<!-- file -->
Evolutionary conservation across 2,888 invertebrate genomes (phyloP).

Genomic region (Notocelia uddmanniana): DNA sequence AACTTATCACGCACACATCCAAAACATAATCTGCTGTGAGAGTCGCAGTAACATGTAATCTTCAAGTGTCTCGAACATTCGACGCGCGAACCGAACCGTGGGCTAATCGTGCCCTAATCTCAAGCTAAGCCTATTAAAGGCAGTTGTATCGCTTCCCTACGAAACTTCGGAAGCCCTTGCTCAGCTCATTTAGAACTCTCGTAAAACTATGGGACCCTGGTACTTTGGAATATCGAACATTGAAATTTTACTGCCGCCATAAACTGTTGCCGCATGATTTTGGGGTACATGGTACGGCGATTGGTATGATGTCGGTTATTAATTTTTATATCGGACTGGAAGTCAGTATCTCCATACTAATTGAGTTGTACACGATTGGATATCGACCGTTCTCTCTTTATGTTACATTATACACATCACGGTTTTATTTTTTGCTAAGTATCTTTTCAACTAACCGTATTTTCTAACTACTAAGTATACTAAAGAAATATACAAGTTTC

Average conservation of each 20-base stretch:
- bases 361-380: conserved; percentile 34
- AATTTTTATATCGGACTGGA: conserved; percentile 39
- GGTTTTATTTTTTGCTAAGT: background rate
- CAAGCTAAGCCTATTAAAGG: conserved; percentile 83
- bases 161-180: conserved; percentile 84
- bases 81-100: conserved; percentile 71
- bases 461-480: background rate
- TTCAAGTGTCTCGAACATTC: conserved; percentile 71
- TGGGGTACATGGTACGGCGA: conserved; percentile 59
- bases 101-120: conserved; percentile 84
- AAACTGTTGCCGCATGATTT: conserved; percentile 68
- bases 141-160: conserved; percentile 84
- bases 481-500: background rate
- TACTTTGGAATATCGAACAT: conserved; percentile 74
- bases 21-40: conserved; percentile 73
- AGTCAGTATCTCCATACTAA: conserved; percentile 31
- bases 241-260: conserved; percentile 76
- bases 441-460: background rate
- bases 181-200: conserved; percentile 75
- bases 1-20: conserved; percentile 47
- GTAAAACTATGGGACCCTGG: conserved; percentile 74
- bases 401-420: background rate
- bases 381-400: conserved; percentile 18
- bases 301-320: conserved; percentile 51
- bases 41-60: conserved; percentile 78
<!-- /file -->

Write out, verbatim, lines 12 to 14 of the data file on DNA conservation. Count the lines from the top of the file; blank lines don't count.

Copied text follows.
- TGGGGTACATGGTACGGCGA: conserved; percentile 59
- bases 101-120: conserved; percentile 84
- AAACTGTTGCCGCATGATTT: conserved; percentile 68